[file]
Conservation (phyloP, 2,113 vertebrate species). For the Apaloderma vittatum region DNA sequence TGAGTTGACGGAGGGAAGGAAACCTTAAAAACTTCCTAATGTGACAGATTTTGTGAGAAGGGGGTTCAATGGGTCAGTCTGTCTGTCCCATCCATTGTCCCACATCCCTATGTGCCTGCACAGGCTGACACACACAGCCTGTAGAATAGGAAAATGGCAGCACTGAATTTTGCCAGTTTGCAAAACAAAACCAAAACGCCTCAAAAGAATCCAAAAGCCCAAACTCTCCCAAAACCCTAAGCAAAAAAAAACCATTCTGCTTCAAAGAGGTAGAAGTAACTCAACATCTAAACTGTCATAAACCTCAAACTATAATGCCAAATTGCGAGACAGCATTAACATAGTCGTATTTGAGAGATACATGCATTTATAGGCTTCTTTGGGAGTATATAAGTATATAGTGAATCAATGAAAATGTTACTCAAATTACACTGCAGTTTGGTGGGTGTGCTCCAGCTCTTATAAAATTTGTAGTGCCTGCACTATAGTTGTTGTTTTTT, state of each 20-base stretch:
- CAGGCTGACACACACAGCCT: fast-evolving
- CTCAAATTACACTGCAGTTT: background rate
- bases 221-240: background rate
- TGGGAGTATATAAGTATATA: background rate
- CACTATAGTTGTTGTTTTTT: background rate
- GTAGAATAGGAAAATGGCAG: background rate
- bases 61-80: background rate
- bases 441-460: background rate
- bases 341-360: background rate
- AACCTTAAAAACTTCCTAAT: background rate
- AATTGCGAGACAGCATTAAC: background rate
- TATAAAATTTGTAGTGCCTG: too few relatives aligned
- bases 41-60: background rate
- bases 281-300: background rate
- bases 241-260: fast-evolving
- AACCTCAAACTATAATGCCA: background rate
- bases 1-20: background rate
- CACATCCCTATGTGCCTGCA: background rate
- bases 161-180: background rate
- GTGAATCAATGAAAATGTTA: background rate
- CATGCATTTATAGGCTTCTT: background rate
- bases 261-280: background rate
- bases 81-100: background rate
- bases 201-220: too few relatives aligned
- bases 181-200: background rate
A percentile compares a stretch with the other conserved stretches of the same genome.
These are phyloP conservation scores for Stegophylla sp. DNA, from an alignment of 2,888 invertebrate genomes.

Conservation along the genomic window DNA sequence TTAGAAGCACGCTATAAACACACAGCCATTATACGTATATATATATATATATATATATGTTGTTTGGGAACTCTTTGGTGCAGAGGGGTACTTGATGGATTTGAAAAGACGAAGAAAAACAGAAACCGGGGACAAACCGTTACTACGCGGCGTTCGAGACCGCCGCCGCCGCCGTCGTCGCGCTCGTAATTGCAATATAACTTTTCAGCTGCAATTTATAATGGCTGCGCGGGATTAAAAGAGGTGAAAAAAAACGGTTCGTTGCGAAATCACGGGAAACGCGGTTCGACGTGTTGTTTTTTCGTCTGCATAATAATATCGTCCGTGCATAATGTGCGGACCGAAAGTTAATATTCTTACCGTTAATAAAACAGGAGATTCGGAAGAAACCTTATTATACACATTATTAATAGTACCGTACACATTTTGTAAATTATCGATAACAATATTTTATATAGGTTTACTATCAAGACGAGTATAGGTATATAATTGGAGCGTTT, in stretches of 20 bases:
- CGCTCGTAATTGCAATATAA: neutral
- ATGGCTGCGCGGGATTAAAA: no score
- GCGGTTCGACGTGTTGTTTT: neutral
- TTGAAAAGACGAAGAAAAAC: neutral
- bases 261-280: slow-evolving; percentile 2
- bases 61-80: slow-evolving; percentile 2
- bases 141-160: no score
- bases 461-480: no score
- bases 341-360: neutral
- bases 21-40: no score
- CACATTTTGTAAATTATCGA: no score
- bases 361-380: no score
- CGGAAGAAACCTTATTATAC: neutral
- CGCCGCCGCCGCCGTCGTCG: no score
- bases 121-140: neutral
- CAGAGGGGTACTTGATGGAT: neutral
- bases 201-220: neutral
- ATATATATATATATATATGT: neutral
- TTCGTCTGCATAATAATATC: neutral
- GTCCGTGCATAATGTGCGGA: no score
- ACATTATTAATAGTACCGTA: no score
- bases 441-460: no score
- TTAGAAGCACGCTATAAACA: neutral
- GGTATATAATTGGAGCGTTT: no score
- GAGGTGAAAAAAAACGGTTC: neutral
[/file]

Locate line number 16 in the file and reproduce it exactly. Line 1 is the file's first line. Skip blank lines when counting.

- bases 241-260: fast-evolving